“I’ll get in big trouble if I go in Pa’s Workshop. I can’t…”

The meat sighs.

When your Ma and Pa are gone one day, who do you think will be the one to feed the beast? Who’ll kill for the beast? It’ll be you. You’ll be the one to clean up its mess. And you’ll be the one to come up with excuses for it—he’s really a good boy but boys like him got big appetites.

“No, it won’t be.”

You’ll be trapped in this cycle. It’ll keep going round and round.

“No.”

You know, I could’ve been someone. I could’ve had a future, but I can’t now. I’m dead.

Your Pa killed me, and your brother is going to eat me. How many more of us will have to die to keep it alive?

“No! I won’t let that happen anymore!”

She won’t let it. Not today, not tomorrow.

Then find a way to end it.

The timer dings. No more screams. The house is quiet.

She pulls out the soft dark pink meat. Its mouth gone. She pokes it. The meat is warm on the outside but cold in its core. Raw is tastier. More flavourful. That’s what Ma says the creature wants. Ma’s the only one who can talk to the creature. It hasn’t yet learned how to speak, not even a word.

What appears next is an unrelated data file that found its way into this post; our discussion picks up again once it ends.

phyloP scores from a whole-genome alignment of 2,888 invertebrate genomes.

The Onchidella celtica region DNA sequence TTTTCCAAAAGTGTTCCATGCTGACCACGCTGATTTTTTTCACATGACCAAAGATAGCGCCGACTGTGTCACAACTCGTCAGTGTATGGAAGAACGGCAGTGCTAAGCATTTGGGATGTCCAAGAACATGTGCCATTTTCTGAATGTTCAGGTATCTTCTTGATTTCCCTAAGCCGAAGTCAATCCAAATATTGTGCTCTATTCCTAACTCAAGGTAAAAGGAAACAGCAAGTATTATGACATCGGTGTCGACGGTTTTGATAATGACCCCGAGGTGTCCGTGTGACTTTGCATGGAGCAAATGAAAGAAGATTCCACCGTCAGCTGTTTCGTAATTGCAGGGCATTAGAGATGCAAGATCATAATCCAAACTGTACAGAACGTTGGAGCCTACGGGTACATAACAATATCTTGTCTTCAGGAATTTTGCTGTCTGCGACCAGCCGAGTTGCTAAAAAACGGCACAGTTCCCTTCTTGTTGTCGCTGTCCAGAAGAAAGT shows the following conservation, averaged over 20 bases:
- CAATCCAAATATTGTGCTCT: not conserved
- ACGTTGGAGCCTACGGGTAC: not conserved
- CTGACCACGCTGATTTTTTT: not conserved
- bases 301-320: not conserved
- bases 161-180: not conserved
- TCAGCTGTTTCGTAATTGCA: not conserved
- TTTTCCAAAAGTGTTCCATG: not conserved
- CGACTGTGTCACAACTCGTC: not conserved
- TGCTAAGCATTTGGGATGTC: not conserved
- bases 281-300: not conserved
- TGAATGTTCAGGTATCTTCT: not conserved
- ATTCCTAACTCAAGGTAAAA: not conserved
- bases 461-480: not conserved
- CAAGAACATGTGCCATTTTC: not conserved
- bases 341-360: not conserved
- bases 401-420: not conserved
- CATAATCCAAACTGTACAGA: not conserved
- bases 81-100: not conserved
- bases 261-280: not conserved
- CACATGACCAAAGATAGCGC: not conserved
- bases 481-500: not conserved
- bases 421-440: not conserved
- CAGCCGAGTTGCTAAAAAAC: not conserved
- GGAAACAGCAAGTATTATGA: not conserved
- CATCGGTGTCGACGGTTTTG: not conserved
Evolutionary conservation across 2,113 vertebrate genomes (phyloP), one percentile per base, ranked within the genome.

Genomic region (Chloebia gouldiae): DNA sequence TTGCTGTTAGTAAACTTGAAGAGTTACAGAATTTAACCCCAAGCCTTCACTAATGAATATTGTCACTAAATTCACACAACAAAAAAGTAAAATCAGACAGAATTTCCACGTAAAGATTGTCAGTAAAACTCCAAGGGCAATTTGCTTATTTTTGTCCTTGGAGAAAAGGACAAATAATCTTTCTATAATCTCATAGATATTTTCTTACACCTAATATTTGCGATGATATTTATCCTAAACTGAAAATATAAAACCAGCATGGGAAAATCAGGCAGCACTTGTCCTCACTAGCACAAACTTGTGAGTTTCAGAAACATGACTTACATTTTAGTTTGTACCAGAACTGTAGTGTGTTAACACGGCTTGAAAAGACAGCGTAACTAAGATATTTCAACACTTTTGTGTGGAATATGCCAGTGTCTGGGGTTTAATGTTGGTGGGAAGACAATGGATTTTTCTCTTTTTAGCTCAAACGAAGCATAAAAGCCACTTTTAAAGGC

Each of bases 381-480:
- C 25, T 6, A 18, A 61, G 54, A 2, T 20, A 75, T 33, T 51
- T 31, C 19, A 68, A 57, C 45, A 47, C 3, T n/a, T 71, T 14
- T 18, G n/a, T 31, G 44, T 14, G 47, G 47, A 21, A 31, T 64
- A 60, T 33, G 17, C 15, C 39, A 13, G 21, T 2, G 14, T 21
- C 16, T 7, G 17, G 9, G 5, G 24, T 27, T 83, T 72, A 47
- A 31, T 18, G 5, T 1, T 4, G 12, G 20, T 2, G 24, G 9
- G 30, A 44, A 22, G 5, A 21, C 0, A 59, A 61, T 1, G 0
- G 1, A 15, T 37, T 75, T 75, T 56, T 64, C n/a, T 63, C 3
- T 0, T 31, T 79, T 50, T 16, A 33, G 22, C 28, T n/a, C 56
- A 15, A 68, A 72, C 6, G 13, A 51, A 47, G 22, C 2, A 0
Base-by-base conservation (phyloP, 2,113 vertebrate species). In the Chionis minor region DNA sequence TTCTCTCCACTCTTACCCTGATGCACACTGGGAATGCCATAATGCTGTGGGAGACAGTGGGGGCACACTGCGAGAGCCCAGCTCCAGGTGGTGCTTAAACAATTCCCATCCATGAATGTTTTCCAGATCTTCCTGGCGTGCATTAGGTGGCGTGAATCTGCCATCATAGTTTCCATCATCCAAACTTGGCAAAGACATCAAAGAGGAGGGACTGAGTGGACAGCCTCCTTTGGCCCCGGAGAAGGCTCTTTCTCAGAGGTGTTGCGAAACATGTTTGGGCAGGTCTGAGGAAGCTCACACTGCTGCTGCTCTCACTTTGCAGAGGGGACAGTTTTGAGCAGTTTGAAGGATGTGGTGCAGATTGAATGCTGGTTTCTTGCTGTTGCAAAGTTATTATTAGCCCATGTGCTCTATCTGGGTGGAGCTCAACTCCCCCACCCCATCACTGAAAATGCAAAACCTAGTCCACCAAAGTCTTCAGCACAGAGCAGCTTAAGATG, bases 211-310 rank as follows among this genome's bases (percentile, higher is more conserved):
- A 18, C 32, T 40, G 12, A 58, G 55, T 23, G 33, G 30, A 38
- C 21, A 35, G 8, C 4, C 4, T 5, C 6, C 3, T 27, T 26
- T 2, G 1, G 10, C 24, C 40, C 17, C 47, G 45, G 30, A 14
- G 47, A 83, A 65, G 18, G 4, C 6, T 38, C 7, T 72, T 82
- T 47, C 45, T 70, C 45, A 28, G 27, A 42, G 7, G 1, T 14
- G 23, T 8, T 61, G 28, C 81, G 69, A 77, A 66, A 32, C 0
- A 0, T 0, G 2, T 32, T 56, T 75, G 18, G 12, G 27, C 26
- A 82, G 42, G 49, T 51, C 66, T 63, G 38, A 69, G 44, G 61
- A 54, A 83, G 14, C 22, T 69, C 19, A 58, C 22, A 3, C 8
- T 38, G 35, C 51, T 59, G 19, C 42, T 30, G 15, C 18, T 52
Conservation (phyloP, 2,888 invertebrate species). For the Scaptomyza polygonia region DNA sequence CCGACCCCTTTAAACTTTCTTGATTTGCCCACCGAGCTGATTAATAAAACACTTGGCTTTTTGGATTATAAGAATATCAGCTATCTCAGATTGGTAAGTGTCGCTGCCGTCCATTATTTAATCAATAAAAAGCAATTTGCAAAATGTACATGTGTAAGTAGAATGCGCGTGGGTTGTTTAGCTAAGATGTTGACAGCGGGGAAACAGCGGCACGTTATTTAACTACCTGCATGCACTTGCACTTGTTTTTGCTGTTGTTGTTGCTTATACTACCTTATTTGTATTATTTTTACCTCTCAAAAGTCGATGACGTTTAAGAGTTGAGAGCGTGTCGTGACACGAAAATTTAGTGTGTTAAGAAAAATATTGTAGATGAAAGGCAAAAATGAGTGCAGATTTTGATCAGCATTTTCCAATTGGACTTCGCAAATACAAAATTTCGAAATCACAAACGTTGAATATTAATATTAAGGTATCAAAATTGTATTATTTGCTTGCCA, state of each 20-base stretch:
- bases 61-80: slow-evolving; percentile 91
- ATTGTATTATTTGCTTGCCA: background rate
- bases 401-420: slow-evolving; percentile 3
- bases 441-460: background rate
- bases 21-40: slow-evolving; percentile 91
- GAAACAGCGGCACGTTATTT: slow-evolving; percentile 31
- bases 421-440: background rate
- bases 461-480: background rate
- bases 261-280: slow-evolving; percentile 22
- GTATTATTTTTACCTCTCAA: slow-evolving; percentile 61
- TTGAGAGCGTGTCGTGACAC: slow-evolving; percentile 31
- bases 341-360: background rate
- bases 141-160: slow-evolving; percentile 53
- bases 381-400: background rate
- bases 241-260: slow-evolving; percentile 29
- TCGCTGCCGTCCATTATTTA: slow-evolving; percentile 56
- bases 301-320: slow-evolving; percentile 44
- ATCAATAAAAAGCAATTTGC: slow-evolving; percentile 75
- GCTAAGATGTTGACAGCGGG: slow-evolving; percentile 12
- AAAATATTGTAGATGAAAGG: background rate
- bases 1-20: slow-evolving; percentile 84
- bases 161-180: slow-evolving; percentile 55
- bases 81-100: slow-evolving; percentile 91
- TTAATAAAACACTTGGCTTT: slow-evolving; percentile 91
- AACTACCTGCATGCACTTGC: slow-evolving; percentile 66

But nature, Ma said, has a way for him to speak to her. Its vines. Long, long vines branching out from the one large horn on its bulbous forehead. Sister couldn’t hear him say a word, except grunts and cries.

That’s because you need to stop talking and start listening, Ma told her. To live well is to listen to the men of the world. Listen to the father, listen to the brother. When you marry, you listen to your husband, listen to your son.

But Sister doesn’t want to listen to Brother.

Footsteps ascend the creaky basement steps, and Pa emerges from the Workshop sweaty and tired and grumpier. He frowns.

“What did I tell you earlier?” he asks.

“Fix up Brother’s breakfast,” she answers.

“That’s right, and you’re behind schedule. Do better. Come on, get to it.”

Sister nods.

Pa wipes the sweat off his face with the back of his hand. “I’m going to shower. Help your mother with the laundry, too.”

He heads toward the bathroom, his boots leaving a faint red trail of boot prints. Once she hears the shower turn on, she dashes to the bathroom and peeks through the crack of the door. The curtains are drawn around the tub with steam beginning to fog the room. Seeing the small heap of clothes on the tiled floor, she grabs Pa’s black pants. Her hands fumble through the pockets, shaking in frantic search for the key. Her clumsy fingers let it slip from its grasp and it drops to the floor. She swoops down to grab it.

“What do you have there?”

Her heart jumps out of her chest.

Ma stands at the end of the hall with her arms crossed in front of the door to the baby room.

“I was just going to take Pa’s clothes to the laundry room,” Sister answers.

Ma narrows her eyes, scrutinizes her from afar. Her gaze falls on the bundle of clothes in Sister’s arms.